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Watching The Trillions Pile Up

By Howie Rich

With another $2 trillion in federal interventionism announced within the last week alone, the price tag for America's economic “recovery” continues to soar to stratospheric, scarcely-comprehensible heights.

First we had hundreds of billions for troubled – now “toxic” – assets.

Then we had President Barack Obama's $787 billion bureaucratic bailout – an unprecedented expansion of programmatic, status quo spending that will create the “Mother of All Annualizations” for dozens of cash-strapped state governments that even now still refuse to live within their means.

Next there was “quantitative easing,” which is another way of saying our federal government started printing money so that it could purchase more of its own debt.

All told, the feds have pledged $13 trillion to deal with the current recession – or trillions more than our existing national debt.

Think about that for a moment - $13 trillion.

It took several generations of Washington politicians more than six decades to rack up America's national debt – although in fairness to the politicians of previous eras, more than a third of it was added during the last decade as Congress and the White House ran annual deficits of half-a-trillion dollars each year beginning in 2003.

Yet in spite of the fact that we were already lurching along on an unsustainable course, it has taken the current crop of Washington politicians less than a year to exceed the entire national debt as they have jumped from one taxpayer-funded “solution” to the next – all in response to a crisis largely of their own making.

Last Wednesday, in addition to announcing the purchase of $300 billion in Treasury securities, the Federal Reserve announced that it was purchasing another $750 billion in government-guaranteed mortgage-backed securities.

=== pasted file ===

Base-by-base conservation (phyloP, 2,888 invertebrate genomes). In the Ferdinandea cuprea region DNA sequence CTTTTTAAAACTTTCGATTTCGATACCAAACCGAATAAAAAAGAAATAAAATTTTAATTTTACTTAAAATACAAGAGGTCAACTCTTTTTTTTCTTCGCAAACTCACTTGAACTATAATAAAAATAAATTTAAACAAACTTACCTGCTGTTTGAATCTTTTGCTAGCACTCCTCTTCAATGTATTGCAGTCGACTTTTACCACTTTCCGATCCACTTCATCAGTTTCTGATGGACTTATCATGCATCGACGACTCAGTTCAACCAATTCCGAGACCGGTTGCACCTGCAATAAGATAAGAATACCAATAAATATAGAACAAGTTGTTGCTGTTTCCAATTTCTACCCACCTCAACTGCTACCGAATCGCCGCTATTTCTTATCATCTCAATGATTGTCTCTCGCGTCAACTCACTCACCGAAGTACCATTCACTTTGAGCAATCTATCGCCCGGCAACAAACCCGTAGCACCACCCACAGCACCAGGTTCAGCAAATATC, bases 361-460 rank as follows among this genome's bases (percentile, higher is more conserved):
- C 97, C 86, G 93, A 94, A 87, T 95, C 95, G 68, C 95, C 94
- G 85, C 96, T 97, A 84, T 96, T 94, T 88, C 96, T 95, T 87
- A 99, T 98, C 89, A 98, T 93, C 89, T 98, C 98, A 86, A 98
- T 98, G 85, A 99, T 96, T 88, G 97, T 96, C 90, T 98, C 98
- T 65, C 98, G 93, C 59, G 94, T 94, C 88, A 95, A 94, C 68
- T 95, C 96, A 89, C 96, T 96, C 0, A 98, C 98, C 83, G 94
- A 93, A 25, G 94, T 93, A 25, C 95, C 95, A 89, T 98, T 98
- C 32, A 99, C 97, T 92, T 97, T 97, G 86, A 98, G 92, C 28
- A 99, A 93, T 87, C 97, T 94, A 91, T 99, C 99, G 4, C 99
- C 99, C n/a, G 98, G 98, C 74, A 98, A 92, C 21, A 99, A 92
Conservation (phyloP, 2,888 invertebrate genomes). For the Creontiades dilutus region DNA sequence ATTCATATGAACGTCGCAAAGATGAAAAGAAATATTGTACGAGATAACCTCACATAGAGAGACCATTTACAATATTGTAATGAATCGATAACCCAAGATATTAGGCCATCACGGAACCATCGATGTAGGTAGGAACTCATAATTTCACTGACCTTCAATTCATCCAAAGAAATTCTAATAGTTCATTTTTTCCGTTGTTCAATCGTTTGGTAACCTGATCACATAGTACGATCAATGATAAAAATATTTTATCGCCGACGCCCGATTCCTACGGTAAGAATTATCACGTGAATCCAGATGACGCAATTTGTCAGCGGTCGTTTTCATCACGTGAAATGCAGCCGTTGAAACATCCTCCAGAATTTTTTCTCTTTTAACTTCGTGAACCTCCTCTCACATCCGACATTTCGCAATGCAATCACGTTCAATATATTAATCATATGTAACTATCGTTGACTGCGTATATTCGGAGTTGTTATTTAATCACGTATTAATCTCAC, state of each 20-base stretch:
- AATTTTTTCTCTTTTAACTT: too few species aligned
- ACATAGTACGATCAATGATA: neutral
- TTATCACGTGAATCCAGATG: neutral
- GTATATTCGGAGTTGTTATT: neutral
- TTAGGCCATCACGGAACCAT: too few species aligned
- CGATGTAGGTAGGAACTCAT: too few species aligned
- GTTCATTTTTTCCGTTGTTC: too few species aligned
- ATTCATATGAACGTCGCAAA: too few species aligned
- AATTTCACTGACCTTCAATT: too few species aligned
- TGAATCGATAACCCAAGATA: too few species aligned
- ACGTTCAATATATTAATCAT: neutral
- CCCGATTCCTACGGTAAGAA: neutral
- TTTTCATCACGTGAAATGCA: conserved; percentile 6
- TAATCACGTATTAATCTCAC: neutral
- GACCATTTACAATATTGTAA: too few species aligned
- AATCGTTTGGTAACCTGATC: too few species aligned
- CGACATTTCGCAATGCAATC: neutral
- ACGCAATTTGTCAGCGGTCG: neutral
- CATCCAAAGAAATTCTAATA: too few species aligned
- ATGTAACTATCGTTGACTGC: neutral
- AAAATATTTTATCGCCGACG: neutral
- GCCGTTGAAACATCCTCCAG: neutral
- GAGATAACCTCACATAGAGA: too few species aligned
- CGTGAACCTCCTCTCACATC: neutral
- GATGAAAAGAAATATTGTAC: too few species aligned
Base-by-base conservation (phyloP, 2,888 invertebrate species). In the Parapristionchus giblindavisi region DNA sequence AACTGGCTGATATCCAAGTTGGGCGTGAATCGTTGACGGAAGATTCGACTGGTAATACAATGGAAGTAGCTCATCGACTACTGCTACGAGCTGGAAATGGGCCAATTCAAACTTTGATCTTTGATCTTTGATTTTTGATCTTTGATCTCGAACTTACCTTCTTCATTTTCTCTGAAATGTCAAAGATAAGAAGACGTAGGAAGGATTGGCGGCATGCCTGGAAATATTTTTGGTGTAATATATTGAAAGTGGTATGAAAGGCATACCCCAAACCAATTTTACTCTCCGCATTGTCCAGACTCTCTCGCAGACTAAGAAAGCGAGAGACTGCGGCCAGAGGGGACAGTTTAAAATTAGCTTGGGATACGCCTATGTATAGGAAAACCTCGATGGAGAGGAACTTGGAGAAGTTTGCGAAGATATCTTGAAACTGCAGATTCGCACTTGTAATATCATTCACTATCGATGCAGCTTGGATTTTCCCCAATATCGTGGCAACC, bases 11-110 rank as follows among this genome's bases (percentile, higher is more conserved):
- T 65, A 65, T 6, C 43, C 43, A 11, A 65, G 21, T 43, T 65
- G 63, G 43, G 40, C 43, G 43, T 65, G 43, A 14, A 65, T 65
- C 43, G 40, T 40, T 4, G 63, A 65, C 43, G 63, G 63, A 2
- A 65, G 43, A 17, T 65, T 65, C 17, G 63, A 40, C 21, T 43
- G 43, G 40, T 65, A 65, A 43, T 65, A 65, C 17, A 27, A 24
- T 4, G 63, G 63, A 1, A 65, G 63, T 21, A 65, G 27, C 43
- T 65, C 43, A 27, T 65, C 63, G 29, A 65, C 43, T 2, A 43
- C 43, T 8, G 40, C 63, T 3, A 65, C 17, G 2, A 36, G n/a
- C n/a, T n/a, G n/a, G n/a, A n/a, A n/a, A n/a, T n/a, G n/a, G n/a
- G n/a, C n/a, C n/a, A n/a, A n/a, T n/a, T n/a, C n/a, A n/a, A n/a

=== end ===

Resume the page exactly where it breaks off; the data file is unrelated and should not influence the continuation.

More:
All together, that's another trillion dollars into the rabbit hole – but politicians were so busy making hay over the AIG bonus scandal that they scarcely noticed the expenditure.

Basically, we are printing money to purchase “toxic” debt – a policy that began with the onset of this crisis and which has already substantially eroded the U.S. dollar.

This week, the Obama administration announced yet another $1 trillion plan aimed at “purging balance sheets” of this debt so that banks can begin lending again – which obviously ignores the fact that we've spent hundreds of billions to get them to do that already and they're obviously not taking the bait.

Curiously, this latest plan is built around government “creating a market” for private sector investors to purchase these bad assets.

Wait - if these assets had value, wouldn't there already be a market for them?

Amazingly, this inherently contradictory logic is what forms the very basis of our government's increasingly irrational, exorbitantly expensive meddling in the American free market.

Despite our country's founding wisdom (and the two centuries of unrivaled prosperity it produced), America's new leaders view capitalism as a flawed, antiquated way of thinking – because after all, the myth is that the market caused this problem.

In fact, in a Wall Street Journal op-ed published earlier this week, Obama's Treasury Secretary Timothy Geithner essentially blamed consumer debt and not enough government regulation for the housing collapse – comments which were echoed in Canada the week before by former President George W. Bush.

But just as the government decided which people would be given loans they couldn't afford, it now decides which companies are too big to fail from the fallout.

It then decides to purchase up to 80% of some of these companies (with your money) to keep them from failing.
In addition to that, it decides how many hundreds of billions will go toward bailing out Fannie Mae and Freddie Mac – the true heart and soul of this crisis – as well the trillions it will take to clean up all of their “toxic” mortgage-backed securities.

Finally, when none of that works, the government decides how many trillions of new dollars it will print to fill in the holes.

$13 trillion later, I would humbly submit that the only holes in need of filling are the ones in the heads of people who continue to fall for this scam.

The author is Chairman of Americans for Limited Government.


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